From its medieval beginnings, Hulls main trading links were with Scotland and northern Europe. Scandinavia, the Baltic and the Low Countries were all key trading areas for Hulls merchants. In addition, there was trade with France, Spain and Portugal. As sail power gave way to steam, Hulls trading links extended throughout the world. Docks were opened to serve the frozen meat trade of Australia, New Zealand and South America. Hull was also the centre of a thriving inland and coastal trading network, serving the whole of the United Kingdom.
Sir William de la Pole was the towns first mayor. A prosperous merchant, de la Pole founded a family that became prominent in government. Another successful son of a Hull trading family was bishop John Alcock, who founded Jesus College, Cambridge and was a patron of the grammar school in Hull. The increase in trade after the discovery of the Americas and the towns maritime connections are thought to have played a part in the introduction of a virulent strain of syphilis through Hull and on into Europe from the New World.
The town prospered during the 16th and early 17th centuries, and Hulls affluence at this time is preserved in the form of several well-maintained buildings from the period, including Wilberforce House, now a museum documenting the life of William Wilberforce.
During the English Civil War, Hull became strategically important because of the large arsenal located there. Very early in the war, on 11 January 1642, the king named the Earl of Newcastle governor of Hull while Parliament nominated Sir John Hotham and asked his son, Captain John Hotham, to secure the town at once. Sir John Hotham and Hull corporation declared support for Parliament and denied Charles I entry into the town. Charles I responded to these events by besieging the town. This siege helped precipitate open conflict between the forces of Parliament and those of the Royalists.
Throughout the second half of the 19th century and leading up to the First World War, the Port of Hull played a major role in the transmigration of Northern European settlers to the New World, with thousands of emigrants sailing to the city and stopping for administrative purposes before travelling on to Liverpool and then North America.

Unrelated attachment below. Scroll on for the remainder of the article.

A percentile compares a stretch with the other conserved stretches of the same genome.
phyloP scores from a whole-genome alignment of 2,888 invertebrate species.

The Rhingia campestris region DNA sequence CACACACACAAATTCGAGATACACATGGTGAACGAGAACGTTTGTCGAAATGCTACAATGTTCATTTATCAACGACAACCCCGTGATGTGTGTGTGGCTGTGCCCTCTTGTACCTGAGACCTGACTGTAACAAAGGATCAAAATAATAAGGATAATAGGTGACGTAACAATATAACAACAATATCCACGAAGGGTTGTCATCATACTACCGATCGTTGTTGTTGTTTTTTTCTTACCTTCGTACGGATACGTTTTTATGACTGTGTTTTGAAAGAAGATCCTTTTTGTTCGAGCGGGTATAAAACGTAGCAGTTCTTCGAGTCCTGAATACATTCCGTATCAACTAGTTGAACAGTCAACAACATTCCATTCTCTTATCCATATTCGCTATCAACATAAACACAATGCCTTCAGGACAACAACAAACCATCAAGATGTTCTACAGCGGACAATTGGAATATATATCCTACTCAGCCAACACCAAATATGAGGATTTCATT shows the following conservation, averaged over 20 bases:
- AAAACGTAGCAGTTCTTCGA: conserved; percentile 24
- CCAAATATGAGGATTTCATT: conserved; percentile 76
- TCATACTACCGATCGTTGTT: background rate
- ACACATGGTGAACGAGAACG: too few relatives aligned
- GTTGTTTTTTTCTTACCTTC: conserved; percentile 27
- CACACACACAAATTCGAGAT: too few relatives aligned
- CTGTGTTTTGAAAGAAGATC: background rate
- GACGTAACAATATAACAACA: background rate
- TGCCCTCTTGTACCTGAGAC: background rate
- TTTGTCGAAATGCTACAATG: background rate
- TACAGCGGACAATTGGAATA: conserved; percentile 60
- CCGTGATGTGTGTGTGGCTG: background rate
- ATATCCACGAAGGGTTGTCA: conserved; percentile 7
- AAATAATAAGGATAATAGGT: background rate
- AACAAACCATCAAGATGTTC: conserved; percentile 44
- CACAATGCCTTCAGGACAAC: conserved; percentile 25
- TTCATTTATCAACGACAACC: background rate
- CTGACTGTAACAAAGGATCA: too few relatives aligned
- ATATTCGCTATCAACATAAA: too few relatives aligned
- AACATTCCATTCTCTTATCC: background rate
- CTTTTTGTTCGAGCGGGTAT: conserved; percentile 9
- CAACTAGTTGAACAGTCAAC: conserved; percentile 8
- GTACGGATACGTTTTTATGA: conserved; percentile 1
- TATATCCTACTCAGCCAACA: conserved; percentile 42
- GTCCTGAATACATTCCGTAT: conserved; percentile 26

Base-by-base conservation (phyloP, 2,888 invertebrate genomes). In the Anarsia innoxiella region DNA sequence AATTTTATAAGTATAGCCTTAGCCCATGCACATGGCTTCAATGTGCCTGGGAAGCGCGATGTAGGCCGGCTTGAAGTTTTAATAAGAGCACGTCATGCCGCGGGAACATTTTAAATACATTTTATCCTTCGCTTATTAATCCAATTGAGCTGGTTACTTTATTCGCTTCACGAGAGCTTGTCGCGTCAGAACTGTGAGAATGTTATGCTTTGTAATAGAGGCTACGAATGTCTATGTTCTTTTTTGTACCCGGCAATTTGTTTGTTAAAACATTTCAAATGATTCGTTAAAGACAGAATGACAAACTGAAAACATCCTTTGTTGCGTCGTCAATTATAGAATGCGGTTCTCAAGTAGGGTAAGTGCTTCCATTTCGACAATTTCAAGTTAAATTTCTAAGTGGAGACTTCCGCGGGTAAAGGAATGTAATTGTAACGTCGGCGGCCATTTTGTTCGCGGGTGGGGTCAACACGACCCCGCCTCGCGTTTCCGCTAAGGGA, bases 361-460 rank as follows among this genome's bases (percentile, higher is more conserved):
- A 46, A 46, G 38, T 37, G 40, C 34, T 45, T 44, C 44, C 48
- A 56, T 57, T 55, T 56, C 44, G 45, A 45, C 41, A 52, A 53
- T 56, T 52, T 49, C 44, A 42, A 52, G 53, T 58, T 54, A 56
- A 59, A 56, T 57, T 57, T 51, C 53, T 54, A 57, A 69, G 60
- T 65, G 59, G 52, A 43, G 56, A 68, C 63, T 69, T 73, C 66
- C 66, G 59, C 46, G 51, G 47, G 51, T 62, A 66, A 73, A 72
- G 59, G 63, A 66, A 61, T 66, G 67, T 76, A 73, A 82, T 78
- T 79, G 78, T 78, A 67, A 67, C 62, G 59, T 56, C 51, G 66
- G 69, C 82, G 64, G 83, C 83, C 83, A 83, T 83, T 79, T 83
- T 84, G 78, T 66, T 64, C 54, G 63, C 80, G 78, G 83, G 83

Parallel to this growth in passenger shipping was the emergence of the Wilson Line of Hull. Founded in the city in 1825 by Thomas Wilson, by the early 20th century the company had grown – largely through its monopolisation of North Sea passenger routes and later mergers and acquisitions – to be the largest privately owned shipping company in the world, with over 100 ships sailing to different parts of the globe. The Wilson Line was sold to the Ellerman Line – which itself was owned by Hull-born magnate (and the richest man in Britain at the time) Sir John Ellerman.
Whaling played a major role in the towns fortunes until the mid-19th century. Hulls prosperity peaked in the decades just before the First World War; it was during this time, in 1897, that city status was granted. After the decline of the whaling industry, emphasis shifted to deep-sea trawling until the Anglo-Icelandic Cod War of 1975–1976. The conditions set at the end of this dispute initiated Hulls economic decline.
Many of the suburban areas on the western side of Hull were built in the 1930s, particularly Willerby Road and Anlaby Park, as well as most of Willerby itself. This was part of the biggest British housing boom of the 20th century (possibly ever).
At 53°44?30?N 0°20?0?W, 154 miles (248 km) north of London, Kingston upon Hull is on the northern bank of the Humber estuary. The city centre is west of the River Hull and close to the Humber. The city is built upon alluvial and glacial deposits which overlie chalk rocks but the underlying chalk has no influence on the topography. The land within the city is generally very flat and is only 2 to 4 metres (6.5 to 13 ft) above sea level. Because of the relative flatness of the site there are few physical constraints upon building and many open areas are the subject of pressures to build.
The parishes of Drypool, Marfleet, Sculcoates, and most of Sutton parish, were absorbed within the borough of Hull in the 19th and 20th centuries. Much of their area has been built over, and socially and economically they have long been inseparable from the city. Only Sutton retained a recognisable village centre in the late 20th century, but on the south and east the advancing suburbs had already reached it. The four villages were, nevertheless, distinct communities, of a largely rural character, until their absorption in the borough—Drypool and Sculcoates in 1837, Marfleet in 1882, and Sutton in 1929. The current boundaries of the city are tightly drawn and exclude many of the metropolitan areas nearby villages, of which Cottingham is the largest. The city is surrounded by the rural East Riding of Yorkshire.